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Network Utilities

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Clyde M. Hauck II              
 
Here's a set of utilities that will let you capture who's doing what and when in a network database.
 
Over the years, I've developed several Microsoft Access 2.0 databases in both Microsoft Windows Networks and Netware-compatible networks. My customers required both secured and unsecured databases. In an "unsecured" environment, the current user of the database is always "Admin." In a "secured" environment, the current user has a username that can be used to determine security privileges. The username will be for a group that was created when the security model was established and that the user was added to when he or she was assigned privileges within that model.
 
I've discovered that most managers usually want a log that shows the specific individuals who have used the database and the date and time they logged in. In some cases, they've even wanted the ability to capture which recordset was used.
 
While Microsoft Networking and Netware have a lot of differences, the one constant in both networks is the Network Login ID that the user supplies when connecting to the network. To build this network log, I needed a solution that would capture the Network Login ID and let me use it within the database without requiring the user to input this information.
 
Many years ago, I found a snippet of code that fit the bill perfectly! However, it's been so long since I found this code that I can't give credit where credit is due. The code resides in two modules that I've saved in a "template" MDB for inclusion in all databases requiring the ability to capture the Network Login ID.
 
I found the most flexible way to store the Network Login ID, the current user of the database, and the date and time was to use a table, which I call tbl_log. This provides the maximum degree of flexibility in reporting, using the tool my clients are already familiar with -- Microsoft Access. The table layout is shown in Table 1.
 
Table 1. The log table format.

Name

Type

Size/type/format

User ID

Number

Long Integer

UserName

Text

50

Net User

Text

50

Login Date

Date/Time

Short Date

Login Time

Date/Time

Short Time

 
 
Capturing the ID
The first routine I use can be found module Mod_Auth_Netusr in the sample database available in the accompanying Download file. The function strNetworkUserId captures the Network Login ID information and returns it for your use:
 

Declare Function wu_WNetGetUser% Lib "USER.EXE"  _

  Alias "WNetGetUser" (ByVal szUser$, lpnBufferSize%)

 

Function strNetworkUserID () As String

  Dim strUser As String * 255

  Dim intBufferSize As Integer

  Dim intStatus As Integer

 

  intBufferSize = 255

  intStatus = wu_WNetGetUser(strUser, intBufferSize)

  If (intStatus = 3) Then

     strNetworkUserID = "WNetGetUser Failed"

  Else

     'Return up to first Null.

     strNetworkUserID = Left$(strUser, _

             InStr(strUser, Chr(0)) - 1)

  End If

 

End Function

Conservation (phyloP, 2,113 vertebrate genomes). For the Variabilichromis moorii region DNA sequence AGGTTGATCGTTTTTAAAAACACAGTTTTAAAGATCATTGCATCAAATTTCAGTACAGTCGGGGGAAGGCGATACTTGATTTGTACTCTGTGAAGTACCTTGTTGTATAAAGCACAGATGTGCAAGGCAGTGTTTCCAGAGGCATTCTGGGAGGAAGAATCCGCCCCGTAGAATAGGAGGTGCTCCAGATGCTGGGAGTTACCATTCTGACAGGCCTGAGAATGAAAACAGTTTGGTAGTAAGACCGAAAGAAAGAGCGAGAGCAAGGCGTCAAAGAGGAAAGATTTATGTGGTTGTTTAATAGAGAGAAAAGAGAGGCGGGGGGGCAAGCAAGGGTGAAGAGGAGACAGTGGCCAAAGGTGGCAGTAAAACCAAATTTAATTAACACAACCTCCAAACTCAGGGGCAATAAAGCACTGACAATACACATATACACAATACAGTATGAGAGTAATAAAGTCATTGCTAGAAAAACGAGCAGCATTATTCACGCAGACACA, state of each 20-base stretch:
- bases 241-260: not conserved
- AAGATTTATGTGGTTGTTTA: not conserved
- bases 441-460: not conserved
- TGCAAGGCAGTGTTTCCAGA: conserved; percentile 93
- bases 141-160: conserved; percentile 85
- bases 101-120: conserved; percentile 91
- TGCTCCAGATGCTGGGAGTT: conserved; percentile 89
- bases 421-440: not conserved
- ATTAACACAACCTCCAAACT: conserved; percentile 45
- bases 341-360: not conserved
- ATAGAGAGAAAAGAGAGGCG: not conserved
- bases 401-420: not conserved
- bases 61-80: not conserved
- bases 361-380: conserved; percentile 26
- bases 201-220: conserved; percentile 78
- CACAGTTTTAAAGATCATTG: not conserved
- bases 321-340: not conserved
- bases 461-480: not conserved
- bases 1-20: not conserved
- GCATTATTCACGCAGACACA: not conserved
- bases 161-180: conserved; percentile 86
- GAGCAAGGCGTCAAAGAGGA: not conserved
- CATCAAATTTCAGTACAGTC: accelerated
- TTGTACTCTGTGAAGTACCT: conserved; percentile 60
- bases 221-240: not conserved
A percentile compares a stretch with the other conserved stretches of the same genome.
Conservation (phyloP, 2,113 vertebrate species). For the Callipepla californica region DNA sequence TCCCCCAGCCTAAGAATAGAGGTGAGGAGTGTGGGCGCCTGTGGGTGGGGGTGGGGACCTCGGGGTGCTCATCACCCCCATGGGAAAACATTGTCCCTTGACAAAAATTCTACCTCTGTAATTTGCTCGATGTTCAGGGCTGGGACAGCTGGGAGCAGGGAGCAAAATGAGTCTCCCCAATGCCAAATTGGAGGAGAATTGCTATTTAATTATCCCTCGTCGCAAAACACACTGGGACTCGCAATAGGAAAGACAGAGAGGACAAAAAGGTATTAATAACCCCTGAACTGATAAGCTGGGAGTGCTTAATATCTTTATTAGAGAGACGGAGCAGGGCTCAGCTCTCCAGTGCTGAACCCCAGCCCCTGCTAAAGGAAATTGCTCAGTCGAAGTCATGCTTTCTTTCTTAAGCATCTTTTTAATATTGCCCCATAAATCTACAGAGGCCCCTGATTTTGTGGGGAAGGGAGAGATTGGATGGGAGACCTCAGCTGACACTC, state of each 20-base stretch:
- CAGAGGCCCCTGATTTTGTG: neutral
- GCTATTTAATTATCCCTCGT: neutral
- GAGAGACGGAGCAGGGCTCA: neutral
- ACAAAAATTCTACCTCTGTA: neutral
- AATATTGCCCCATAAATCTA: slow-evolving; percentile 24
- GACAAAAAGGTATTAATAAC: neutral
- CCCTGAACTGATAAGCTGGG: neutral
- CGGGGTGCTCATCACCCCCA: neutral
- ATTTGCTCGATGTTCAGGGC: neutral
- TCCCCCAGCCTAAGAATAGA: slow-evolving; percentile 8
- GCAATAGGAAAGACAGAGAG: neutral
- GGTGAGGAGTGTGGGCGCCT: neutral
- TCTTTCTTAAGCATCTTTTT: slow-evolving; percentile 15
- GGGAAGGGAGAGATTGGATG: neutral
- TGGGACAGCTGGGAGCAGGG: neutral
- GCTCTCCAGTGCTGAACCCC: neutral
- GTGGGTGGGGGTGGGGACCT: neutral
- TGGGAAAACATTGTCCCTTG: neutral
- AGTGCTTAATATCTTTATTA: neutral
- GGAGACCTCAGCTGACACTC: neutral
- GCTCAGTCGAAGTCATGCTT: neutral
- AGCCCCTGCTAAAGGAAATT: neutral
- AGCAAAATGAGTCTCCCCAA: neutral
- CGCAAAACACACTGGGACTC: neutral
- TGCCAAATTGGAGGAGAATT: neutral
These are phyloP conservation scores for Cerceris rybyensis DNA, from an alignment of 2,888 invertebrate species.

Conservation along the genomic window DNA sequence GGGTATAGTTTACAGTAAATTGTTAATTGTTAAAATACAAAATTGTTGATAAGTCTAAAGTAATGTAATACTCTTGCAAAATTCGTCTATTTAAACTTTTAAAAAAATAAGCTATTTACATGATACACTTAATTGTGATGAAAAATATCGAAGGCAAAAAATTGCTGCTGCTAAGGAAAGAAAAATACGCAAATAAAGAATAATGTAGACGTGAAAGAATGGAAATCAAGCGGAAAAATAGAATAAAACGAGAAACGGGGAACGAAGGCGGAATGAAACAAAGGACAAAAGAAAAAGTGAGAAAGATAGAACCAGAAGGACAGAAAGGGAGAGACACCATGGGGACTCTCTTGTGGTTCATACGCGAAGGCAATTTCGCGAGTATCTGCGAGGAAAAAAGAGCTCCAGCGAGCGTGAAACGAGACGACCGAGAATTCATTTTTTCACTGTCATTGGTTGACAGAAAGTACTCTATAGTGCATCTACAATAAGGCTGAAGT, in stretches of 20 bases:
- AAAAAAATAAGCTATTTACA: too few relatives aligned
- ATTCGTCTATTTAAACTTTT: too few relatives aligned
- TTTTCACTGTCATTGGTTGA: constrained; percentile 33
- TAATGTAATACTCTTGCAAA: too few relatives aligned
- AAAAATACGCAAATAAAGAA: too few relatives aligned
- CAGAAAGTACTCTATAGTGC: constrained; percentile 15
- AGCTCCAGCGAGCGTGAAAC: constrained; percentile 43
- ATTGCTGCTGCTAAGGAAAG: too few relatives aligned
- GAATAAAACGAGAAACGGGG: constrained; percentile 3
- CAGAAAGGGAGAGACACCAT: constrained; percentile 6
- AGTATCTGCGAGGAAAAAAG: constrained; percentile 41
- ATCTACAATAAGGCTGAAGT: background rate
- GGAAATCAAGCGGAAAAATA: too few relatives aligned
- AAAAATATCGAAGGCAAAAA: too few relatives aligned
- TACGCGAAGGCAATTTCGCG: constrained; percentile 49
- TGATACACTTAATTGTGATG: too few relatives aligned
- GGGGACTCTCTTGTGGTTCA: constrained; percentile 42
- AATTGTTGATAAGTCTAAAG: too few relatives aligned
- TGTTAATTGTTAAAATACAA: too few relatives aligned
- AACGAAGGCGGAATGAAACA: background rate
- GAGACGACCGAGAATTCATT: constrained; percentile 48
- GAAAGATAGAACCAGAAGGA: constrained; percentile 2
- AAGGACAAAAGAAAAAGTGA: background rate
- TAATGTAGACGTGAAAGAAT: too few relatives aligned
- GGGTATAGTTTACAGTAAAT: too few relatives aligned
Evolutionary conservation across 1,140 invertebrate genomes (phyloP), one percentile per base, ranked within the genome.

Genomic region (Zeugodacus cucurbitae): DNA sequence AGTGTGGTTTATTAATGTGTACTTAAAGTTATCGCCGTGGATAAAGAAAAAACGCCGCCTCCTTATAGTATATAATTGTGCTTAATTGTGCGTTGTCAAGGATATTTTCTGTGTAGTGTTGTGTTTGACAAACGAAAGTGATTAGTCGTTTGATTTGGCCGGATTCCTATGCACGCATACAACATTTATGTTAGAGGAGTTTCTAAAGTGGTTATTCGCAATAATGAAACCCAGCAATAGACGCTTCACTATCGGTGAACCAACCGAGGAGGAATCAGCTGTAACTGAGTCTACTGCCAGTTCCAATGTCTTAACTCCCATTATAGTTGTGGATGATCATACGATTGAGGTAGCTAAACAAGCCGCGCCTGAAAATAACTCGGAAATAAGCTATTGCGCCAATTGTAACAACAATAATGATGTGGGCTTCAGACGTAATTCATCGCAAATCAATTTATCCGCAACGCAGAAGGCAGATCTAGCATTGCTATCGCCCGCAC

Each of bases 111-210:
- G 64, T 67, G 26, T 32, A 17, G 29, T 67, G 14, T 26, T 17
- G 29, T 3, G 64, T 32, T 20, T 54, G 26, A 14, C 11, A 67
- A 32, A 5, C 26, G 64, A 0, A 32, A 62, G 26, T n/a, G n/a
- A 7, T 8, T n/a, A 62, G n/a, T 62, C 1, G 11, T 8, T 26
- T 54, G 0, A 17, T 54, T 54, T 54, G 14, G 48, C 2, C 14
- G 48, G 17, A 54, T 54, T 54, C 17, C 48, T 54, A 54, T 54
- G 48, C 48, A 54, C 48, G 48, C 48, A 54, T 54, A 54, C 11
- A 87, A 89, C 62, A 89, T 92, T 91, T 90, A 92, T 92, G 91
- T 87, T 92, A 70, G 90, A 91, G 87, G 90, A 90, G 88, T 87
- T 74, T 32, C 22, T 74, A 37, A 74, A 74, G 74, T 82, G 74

The next two routines are in the Mod_Baslogging module. The intLog routine uses my Network Login ID routine and Access's CurrentUser function to capture the current user to add an entry to the log table. Although I no longer use all the code in the routine, I've left the routine basically intact in case I want to re-activate the code:
 

Const MB_ICON_STOP = 16

Const ACT_ADD = 1

 

Function intLog (strTableName As String, varPK As _

  Variant, intAction As Integer) As Integer

' Log a user action in the log table

  On Error GoTo ahtLog_Err

 

  Dim dbCurrent As Database

  Dim rstlog As Recordset

  Dim rstLog1 As Recordset

  Dim strDte As String

  Dim strTme As String

  Dim intId As Integer

  strDte = Format$(Now, "ddddd")

  strTme = Format$(Now, "ttttt")

 

  Set dbCurrent = CurrentDB()

  Set rstlog = _

   dbCurrent.OpenRecordset("tbl_Login", _

    DB_OPEN_DYNASET, DB_APPENDONLY)

 

  rstlog.AddNew

     rstlog![UserName] = CurrentUser()

     rstlog![Net User] = strNetworkUserID()

     'rstlog![Tablename] = strTableName

     rstlog![Login Date] = strDte

     rstlog![Login Time] = strTme

     'rstlog![user id] =  a function to generate

     'a unique id

  rstlog.Update

 

  rstlog.Close

 

  intLog = True

intLog_Exit:

 On Error GoTo 0

 Exit Function

 

intLog_Err:

  MsgBox "Error " & Err & ": " & Error$, _

     MB_ICON_STOP, "intLog()"

  intLog = False

  Resume intLog_Exit

 

End Function

 
 
The intLogAdd routine calls the intLog routine:
 

Function intLogAdd (strTableName As String, _

  varPK As Variant) As Integer

' Record addition of a new record in the log table

  On Error GoTo ahtLogAdd_Err

 

  intLogAdd = intLog(strTableName, varPK, ACT_ADD)

 

intLogAdd_Exit:

  On Error GoTo 0

  Exit Function

 

intLogAdd_Err:

  MsgBox "Error " & Err & ": " & Error$, _

     MB_ICON_STOP, "intLogAdd()"

  Resume intLogAdd_Exit

End Function

 
 
Capturing the data
In all of my databases, I routinely supply a splash screen on startup that gives the name of the database, along with revision levels and creator information. Rather than spend the time developing my own splash screen, I found one that's flexible and easy to use (and royalty-free!) in The User Construction Interface Kit from Cary Prague Books and Software. Since this form is only accessed once on the startup of the database, it's the ideal location to capture the information and store it in tbl_login.
 
With the Cary Prague splash screen, the method to accomplish this is quite simple. Place an unbound field on the form and name it usrnme, then set the forecolor and backcolor to match the form's background. This hides the field from the user (setting the field's Visible property to False would also hide the field, but this would also make the field unusable). On the form's Unload event, enter the following: